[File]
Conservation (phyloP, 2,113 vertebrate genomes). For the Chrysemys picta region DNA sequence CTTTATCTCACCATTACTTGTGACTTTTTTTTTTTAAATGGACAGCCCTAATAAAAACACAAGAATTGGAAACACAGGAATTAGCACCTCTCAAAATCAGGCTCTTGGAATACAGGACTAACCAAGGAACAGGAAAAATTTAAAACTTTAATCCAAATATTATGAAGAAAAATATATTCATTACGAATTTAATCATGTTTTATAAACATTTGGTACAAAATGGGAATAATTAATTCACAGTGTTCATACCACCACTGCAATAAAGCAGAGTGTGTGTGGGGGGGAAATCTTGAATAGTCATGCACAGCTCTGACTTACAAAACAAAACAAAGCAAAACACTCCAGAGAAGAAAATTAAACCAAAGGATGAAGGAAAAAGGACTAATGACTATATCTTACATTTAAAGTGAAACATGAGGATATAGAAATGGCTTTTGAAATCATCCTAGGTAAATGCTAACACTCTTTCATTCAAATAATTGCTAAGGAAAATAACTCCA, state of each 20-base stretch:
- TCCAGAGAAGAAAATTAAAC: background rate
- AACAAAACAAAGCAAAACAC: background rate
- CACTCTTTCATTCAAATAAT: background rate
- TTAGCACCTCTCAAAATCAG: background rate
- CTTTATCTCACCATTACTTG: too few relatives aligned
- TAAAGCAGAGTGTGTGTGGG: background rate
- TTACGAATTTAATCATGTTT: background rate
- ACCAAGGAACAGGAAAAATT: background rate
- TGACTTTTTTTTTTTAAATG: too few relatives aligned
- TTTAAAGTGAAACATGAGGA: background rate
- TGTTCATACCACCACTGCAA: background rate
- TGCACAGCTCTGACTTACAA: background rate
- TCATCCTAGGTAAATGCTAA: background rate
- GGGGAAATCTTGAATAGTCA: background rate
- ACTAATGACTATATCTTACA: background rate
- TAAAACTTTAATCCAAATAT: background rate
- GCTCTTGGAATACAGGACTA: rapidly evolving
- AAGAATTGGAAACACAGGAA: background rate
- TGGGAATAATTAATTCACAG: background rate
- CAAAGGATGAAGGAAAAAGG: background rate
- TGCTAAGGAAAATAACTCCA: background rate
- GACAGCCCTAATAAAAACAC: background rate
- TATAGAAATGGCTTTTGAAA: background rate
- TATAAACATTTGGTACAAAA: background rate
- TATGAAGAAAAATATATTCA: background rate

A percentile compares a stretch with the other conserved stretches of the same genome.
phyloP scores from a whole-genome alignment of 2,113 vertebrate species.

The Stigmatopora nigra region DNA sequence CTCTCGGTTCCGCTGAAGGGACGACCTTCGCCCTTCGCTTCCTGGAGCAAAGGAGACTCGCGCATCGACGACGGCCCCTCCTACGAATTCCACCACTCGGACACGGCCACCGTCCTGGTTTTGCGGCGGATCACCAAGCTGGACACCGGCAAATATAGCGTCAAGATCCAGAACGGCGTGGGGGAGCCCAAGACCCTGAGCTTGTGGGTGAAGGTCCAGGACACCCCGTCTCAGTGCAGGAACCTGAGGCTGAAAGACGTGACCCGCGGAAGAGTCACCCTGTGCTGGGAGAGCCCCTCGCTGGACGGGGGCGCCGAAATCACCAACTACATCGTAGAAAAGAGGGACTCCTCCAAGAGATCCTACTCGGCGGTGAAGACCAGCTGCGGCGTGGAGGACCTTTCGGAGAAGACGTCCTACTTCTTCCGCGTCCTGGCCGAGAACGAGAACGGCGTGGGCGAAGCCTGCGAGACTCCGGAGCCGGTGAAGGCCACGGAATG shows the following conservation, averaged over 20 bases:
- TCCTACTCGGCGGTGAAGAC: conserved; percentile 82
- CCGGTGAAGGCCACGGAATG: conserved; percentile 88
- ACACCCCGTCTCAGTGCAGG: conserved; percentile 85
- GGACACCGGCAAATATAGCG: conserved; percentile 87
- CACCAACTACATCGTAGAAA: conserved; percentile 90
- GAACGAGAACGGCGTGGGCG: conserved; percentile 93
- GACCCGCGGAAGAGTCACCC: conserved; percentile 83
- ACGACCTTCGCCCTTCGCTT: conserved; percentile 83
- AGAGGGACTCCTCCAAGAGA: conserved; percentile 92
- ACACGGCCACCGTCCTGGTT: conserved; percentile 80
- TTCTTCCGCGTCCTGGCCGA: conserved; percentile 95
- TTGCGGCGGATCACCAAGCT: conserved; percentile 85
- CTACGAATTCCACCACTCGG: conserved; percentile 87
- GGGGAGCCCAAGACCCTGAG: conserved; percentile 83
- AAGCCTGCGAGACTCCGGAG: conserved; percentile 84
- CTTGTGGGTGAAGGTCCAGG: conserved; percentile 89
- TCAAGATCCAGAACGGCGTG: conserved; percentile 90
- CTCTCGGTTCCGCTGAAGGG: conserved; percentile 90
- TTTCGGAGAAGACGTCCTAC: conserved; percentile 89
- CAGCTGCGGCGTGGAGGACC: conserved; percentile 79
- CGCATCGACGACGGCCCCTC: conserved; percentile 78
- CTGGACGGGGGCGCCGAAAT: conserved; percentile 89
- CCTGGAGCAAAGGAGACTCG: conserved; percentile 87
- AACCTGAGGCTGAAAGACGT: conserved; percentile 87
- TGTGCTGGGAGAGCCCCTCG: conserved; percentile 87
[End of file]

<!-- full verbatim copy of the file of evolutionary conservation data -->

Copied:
Conservation (phyloP, 2,113 vertebrate genomes). For the Chrysemys picta region DNA sequence CTTTATCTCACCATTACTTGTGACTTTTTTTTTTTAAATGGACAGCCCTAATAAAAACACAAGAATTGGAAACACAGGAATTAGCACCTCTCAAAATCAGGCTCTTGGAATACAGGACTAACCAAGGAACAGGAAAAATTTAAAACTTTAATCCAAATATTATGAAGAAAAATATATTCATTACGAATTTAATCATGTTTTATAAACATTTGGTACAAAATGGGAATAATTAATTCACAGTGTTCATACCACCACTGCAATAAAGCAGAGTGTGTGTGGGGGGGAAATCTTGAATAGTCATGCACAGCTCTGACTTACAAAACAAAACAAAGCAAAACACTCCAGAGAAGAAAATTAAACCAAAGGATGAAGGAAAAAGGACTAATGACTATATCTTACATTTAAAGTGAAACATGAGGATATAGAAATGGCTTTTGAAATCATCCTAGGTAAATGCTAACACTCTTTCATTCAAATAATTGCTAAGGAAAATAACTCCA, state of each 20-base stretch:
- TCCAGAGAAGAAAATTAAAC: background rate
- AACAAAACAAAGCAAAACAC: background rate
- CACTCTTTCATTCAAATAAT: background rate
- TTAGCACCTCTCAAAATCAG: background rate
- CTTTATCTCACCATTACTTG: too few relatives aligned
- TAAAGCAGAGTGTGTGTGGG: background rate
- TTACGAATTTAATCATGTTT: background rate
- ACCAAGGAACAGGAAAAATT: background rate
- TGACTTTTTTTTTTTAAATG: too few relatives aligned
- TTTAAAGTGAAACATGAGGA: background rate
- TGTTCATACCACCACTGCAA: background rate
- TGCACAGCTCTGACTTACAA: background rate
- TCATCCTAGGTAAATGCTAA: background rate
- GGGGAAATCTTGAATAGTCA: background rate
- ACTAATGACTATATCTTACA: background rate
- TAAAACTTTAATCCAAATAT: background rate
- GCTCTTGGAATACAGGACTA: rapidly evolving
- AAGAATTGGAAACACAGGAA: background rate
- TGGGAATAATTAATTCACAG: background rate
- CAAAGGATGAAGGAAAAAGG: background rate
- TGCTAAGGAAAATAACTCCA: background rate
- GACAGCCCTAATAAAAACAC: background rate
- TATAGAAATGGCTTTTGAAA: background rate
- TATAAACATTTGGTACAAAA: background rate
- TATGAAGAAAAATATATTCA: background rate

A percentile compares a stretch with the other conserved stretches of the same genome.
phyloP scores from a whole-genome alignment of 2,113 vertebrate species.

The Stigmatopora nigra region DNA sequence CTCTCGGTTCCGCTGAAGGGACGACCTTCGCCCTTCGCTTCCTGGAGCAAAGGAGACTCGCGCATCGACGACGGCCCCTCCTACGAATTCCACCACTCGGACACGGCCACCGTCCTGGTTTTGCGGCGGATCACCAAGCTGGACACCGGCAAATATAGCGTCAAGATCCAGAACGGCGTGGGGGAGCCCAAGACCCTGAGCTTGTGGGTGAAGGTCCAGGACACCCCGTCTCAGTGCAGGAACCTGAGGCTGAAAGACGTGACCCGCGGAAGAGTCACCCTGTGCTGGGAGAGCCCCTCGCTGGACGGGGGCGCCGAAATCACCAACTACATCGTAGAAAAGAGGGACTCCTCCAAGAGATCCTACTCGGCGGTGAAGACCAGCTGCGGCGTGGAGGACCTTTCGGAGAAGACGTCCTACTTCTTCCGCGTCCTGGCCGAGAACGAGAACGGCGTGGGCGAAGCCTGCGAGACTCCGGAGCCGGTGAAGGCCACGGAATG shows the following conservation, averaged over 20 bases:
- TCCTACTCGGCGGTGAAGAC: conserved; percentile 82
- CCGGTGAAGGCCACGGAATG: conserved; percentile 88
- ACACCCCGTCTCAGTGCAGG: conserved; percentile 85
- GGACACCGGCAAATATAGCG: conserved; percentile 87
- CACCAACTACATCGTAGAAA: conserved; percentile 90
- GAACGAGAACGGCGTGGGCG: conserved; percentile 93
- GACCCGCGGAAGAGTCACCC: conserved; percentile 83
- ACGACCTTCGCCCTTCGCTT: conserved; percentile 83
- AGAGGGACTCCTCCAAGAGA: conserved; percentile 92
- ACACGGCCACCGTCCTGGTT: conserved; percentile 80
- TTCTTCCGCGTCCTGGCCGA: conserved; percentile 95
- TTGCGGCGGATCACCAAGCT: conserved; percentile 85
- CTACGAATTCCACCACTCGG: conserved; percentile 87
- GGGGAGCCCAAGACCCTGAG: conserved; percentile 83
- AAGCCTGCGAGACTCCGGAG: conserved; percentile 84
- CTTGTGGGTGAAGGTCCAGG: conserved; percentile 89
- TCAAGATCCAGAACGGCGTG: conserved; percentile 90
- CTCTCGGTTCCGCTGAAGGG: conserved; percentile 90
- TTTCGGAGAAGACGTCCTAC: conserved; percentile 89
- CAGCTGCGGCGTGGAGGACC: conserved; percentile 79
- CGCATCGACGACGGCCCCTC: conserved; percentile 78
- CTGGACGGGGGCGCCGAAAT: conserved; percentile 89
- CCTGGAGCAAAGGAGACTCG: conserved; percentile 87
- AACCTGAGGCTGAAAGACGT: conserved; percentile 87
- TGTGCTGGGAGAGCCCCTCG: conserved; percentile 87